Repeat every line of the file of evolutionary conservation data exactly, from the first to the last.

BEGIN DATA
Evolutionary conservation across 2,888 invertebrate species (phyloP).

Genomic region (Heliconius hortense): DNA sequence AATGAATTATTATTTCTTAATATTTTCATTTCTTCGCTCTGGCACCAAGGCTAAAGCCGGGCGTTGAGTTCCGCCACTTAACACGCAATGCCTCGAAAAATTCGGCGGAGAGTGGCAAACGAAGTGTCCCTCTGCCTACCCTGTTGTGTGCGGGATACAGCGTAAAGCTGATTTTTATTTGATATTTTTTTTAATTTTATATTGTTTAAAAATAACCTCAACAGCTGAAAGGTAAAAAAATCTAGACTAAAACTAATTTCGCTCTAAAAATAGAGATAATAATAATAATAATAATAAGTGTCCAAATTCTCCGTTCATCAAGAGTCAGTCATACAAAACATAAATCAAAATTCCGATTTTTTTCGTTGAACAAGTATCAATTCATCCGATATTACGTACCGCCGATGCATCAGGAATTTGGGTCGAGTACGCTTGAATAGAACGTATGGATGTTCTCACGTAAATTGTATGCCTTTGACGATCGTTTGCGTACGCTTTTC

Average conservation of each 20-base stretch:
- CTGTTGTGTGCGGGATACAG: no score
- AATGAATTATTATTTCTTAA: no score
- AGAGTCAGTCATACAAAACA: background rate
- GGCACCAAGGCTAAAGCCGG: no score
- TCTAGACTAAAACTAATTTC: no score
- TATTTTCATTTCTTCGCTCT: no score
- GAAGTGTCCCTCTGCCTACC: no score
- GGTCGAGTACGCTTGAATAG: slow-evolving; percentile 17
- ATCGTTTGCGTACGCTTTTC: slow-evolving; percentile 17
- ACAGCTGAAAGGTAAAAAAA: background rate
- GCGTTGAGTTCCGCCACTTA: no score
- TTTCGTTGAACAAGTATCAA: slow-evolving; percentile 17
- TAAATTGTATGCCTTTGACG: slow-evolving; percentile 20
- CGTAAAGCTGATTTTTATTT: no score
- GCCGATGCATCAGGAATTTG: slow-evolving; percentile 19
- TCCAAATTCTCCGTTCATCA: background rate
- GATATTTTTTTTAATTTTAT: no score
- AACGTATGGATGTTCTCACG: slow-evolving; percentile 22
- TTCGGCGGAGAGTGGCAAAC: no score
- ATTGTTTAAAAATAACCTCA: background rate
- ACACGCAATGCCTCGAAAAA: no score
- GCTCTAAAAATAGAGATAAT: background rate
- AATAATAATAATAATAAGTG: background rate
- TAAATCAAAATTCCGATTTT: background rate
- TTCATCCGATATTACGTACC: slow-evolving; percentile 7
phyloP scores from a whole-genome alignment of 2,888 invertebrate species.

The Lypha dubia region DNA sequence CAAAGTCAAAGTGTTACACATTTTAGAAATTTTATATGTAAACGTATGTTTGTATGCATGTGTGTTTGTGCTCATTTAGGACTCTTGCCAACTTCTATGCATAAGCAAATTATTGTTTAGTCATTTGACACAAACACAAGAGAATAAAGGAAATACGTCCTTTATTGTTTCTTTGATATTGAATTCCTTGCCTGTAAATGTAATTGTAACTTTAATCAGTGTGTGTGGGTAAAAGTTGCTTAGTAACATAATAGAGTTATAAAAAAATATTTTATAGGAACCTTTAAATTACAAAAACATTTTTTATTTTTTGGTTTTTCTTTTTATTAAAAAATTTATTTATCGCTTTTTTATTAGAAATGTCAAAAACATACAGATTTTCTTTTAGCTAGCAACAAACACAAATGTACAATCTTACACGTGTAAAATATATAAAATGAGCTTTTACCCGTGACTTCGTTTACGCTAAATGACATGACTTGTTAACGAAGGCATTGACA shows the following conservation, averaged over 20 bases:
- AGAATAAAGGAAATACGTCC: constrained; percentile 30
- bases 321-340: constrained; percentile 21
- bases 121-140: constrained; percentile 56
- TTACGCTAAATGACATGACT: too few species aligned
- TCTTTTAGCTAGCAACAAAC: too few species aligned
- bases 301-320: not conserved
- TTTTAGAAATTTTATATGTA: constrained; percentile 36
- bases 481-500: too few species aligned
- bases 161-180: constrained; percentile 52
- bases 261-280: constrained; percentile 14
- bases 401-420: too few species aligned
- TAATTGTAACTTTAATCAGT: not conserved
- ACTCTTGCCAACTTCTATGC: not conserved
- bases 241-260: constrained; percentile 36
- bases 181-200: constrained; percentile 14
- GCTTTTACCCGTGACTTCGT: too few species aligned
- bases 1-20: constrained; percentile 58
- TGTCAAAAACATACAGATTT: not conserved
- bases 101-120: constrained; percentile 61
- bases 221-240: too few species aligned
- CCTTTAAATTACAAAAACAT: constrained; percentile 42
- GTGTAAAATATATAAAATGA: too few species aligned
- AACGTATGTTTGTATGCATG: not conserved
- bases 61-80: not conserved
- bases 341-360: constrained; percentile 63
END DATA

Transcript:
Evolutionary conservation across 2,888 invertebrate species (phyloP).

Genomic region (Heliconius hortense): DNA sequence AATGAATTATTATTTCTTAATATTTTCATTTCTTCGCTCTGGCACCAAGGCTAAAGCCGGGCGTTGAGTTCCGCCACTTAACACGCAATGCCTCGAAAAATTCGGCGGAGAGTGGCAAACGAAGTGTCCCTCTGCCTACCCTGTTGTGTGCGGGATACAGCGTAAAGCTGATTTTTATTTGATATTTTTTTTAATTTTATATTGTTTAAAAATAACCTCAACAGCTGAAAGGTAAAAAAATCTAGACTAAAACTAATTTCGCTCTAAAAATAGAGATAATAATAATAATAATAATAAGTGTCCAAATTCTCCGTTCATCAAGAGTCAGTCATACAAAACATAAATCAAAATTCCGATTTTTTTCGTTGAACAAGTATCAATTCATCCGATATTACGTACCGCCGATGCATCAGGAATTTGGGTCGAGTACGCTTGAATAGAACGTATGGATGTTCTCACGTAAATTGTATGCCTTTGACGATCGTTTGCGTACGCTTTTC

Average conservation of each 20-base stretch:
- CTGTTGTGTGCGGGATACAG: no score
- AATGAATTATTATTTCTTAA: no score
- AGAGTCAGTCATACAAAACA: background rate
- GGCACCAAGGCTAAAGCCGG: no score
- TCTAGACTAAAACTAATTTC: no score
- TATTTTCATTTCTTCGCTCT: no score
- GAAGTGTCCCTCTGCCTACC: no score
- GGTCGAGTACGCTTGAATAG: slow-evolving; percentile 17
- ATCGTTTGCGTACGCTTTTC: slow-evolving; percentile 17
- ACAGCTGAAAGGTAAAAAAA: background rate
- GCGTTGAGTTCCGCCACTTA: no score
- TTTCGTTGAACAAGTATCAA: slow-evolving; percentile 17
- TAAATTGTATGCCTTTGACG: slow-evolving; percentile 20
- CGTAAAGCTGATTTTTATTT: no score
- GCCGATGCATCAGGAATTTG: slow-evolving; percentile 19
- TCCAAATTCTCCGTTCATCA: background rate
- GATATTTTTTTTAATTTTAT: no score
- AACGTATGGATGTTCTCACG: slow-evolving; percentile 22
- TTCGGCGGAGAGTGGCAAAC: no score
- ATTGTTTAAAAATAACCTCA: background rate
- ACACGCAATGCCTCGAAAAA: no score
- GCTCTAAAAATAGAGATAAT: background rate
- AATAATAATAATAATAAGTG: background rate
- TAAATCAAAATTCCGATTTT: background rate
- TTCATCCGATATTACGTACC: slow-evolving; percentile 7
phyloP scores from a whole-genome alignment of 2,888 invertebrate species.

The Lypha dubia region DNA sequence CAAAGTCAAAGTGTTACACATTTTAGAAATTTTATATGTAAACGTATGTTTGTATGCATGTGTGTTTGTGCTCATTTAGGACTCTTGCCAACTTCTATGCATAAGCAAATTATTGTTTAGTCATTTGACACAAACACAAGAGAATAAAGGAAATACGTCCTTTATTGTTTCTTTGATATTGAATTCCTTGCCTGTAAATGTAATTGTAACTTTAATCAGTGTGTGTGGGTAAAAGTTGCTTAGTAACATAATAGAGTTATAAAAAAATATTTTATAGGAACCTTTAAATTACAAAAACATTTTTTATTTTTTGGTTTTTCTTTTTATTAAAAAATTTATTTATCGCTTTTTTATTAGAAATGTCAAAAACATACAGATTTTCTTTTAGCTAGCAACAAACACAAATGTACAATCTTACACGTGTAAAATATATAAAATGAGCTTTTACCCGTGACTTCGTTTACGCTAAATGACATGACTTGTTAACGAAGGCATTGACA shows the following conservation, averaged over 20 bases:
- AGAATAAAGGAAATACGTCC: constrained; percentile 30
- bases 321-340: constrained; percentile 21
- bases 121-140: constrained; percentile 56
- TTACGCTAAATGACATGACT: too few species aligned
- TCTTTTAGCTAGCAACAAAC: too few species aligned
- bases 301-320: not conserved
- TTTTAGAAATTTTATATGTA: constrained; percentile 36
- bases 481-500: too few species aligned
- bases 161-180: constrained; percentile 52
- bases 261-280: constrained; percentile 14
- bases 401-420: too few species aligned
- TAATTGTAACTTTAATCAGT: not conserved
- ACTCTTGCCAACTTCTATGC: not conserved
- bases 241-260: constrained; percentile 36
- bases 181-200: constrained; percentile 14
- GCTTTTACCCGTGACTTCGT: too few species aligned
- bases 1-20: constrained; percentile 58
- TGTCAAAAACATACAGATTT: not conserved
- bases 101-120: constrained; percentile 61
- bases 221-240: too few species aligned
- CCTTTAAATTACAAAAACAT: constrained; percentile 42
- GTGTAAAATATATAAAATGA: too few species aligned
- AACGTATGTTTGTATGCATG: not conserved
- bases 61-80: not conserved
- bases 341-360: constrained; percentile 63